To wake me up before peep of dawn
Never will he come at deep of night in the,
amorous pursuit of stealthy kisses,
His companion is doomed to weep out.
a stormy night across a forest.
Had I but found him today. I would,
O Mother, have fallen flat at his fear
Holding his lotus like feet on my breast
bathed them in my lake of tears
Seated him on one-half of my skirt,
The flood of dears appearing unbidden
I would have wiped out the wet collyrium
from his eyes, face and lip's corner,
With my disheveled hair wiped his feet
imprisoning him within my embrace.
Thou couldst see then, Mother, this
Wayward girl, this cause of all ills
Leaning her face on his generous bosom
and saying, 'I love you'
While thus unbosoming herself, a
Would make her blush and swear,
Her face would unwillingly descend from
his breast and roll unawares on his lap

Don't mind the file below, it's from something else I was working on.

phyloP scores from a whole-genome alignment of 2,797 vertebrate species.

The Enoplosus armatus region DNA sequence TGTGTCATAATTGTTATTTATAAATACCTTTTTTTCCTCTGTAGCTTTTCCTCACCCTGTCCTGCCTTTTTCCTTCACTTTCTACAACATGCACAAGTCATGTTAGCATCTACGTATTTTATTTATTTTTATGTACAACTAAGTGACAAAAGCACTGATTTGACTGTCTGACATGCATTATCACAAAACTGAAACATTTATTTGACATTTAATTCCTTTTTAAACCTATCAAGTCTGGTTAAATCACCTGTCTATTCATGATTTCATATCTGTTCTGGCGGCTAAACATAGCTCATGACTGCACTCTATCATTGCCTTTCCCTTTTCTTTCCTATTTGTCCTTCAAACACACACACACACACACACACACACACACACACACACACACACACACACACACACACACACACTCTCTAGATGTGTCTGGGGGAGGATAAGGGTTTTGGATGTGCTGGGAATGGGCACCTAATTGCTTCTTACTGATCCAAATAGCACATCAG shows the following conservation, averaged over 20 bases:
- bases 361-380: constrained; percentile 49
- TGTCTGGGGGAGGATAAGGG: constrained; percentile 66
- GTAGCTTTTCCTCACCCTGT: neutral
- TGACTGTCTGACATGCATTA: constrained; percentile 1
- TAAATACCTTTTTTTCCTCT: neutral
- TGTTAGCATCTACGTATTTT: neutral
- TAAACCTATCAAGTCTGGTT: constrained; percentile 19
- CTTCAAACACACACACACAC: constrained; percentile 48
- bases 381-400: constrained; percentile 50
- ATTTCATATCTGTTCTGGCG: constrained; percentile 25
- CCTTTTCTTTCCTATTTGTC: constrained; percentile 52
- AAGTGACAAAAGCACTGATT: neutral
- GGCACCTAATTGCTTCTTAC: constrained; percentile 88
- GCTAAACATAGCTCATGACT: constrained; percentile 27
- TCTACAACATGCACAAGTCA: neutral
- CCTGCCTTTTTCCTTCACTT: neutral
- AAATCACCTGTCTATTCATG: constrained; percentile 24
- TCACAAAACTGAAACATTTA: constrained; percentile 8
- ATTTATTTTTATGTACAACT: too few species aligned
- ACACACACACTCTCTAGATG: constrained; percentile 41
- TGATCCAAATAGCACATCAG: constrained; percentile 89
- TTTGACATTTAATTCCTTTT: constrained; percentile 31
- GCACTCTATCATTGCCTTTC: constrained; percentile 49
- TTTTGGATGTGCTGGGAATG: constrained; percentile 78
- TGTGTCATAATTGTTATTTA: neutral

I would see, Mother, how could he then
restrain himself on ground of
Thus now arises in me many a hope
and thirst for love,
From offended vanity, anguish, passion'
and attachment rolled into one.
Leaving me as a debtor of tears,
Has he crossed high seas for an
Is it far beyond rivers, Mother?
Is it that tempest itself cannot
reach that far-off land. O Mother?
If he now learns that I do love him,
In wild ecstasy will his sepulcher burst open?
His shouts will make
The wide ocean of tears overflow,
His frantic thunder will make a
volcano burst forth
Mountain and ocean and sky and air
will encircle him in a cyclic dance,
for shame! Mother, why shouldst thou weep
plaintively like that?
Rather recite to me some lay heard
by thee from him.
And listening let me fall asleep on thy lap.
But who knocks at the door?
Is it the storm that strikes like him?
O West Wind' Wild West Wind!
Thy friend is on the other side of the sea.
He shall not come where I do exist.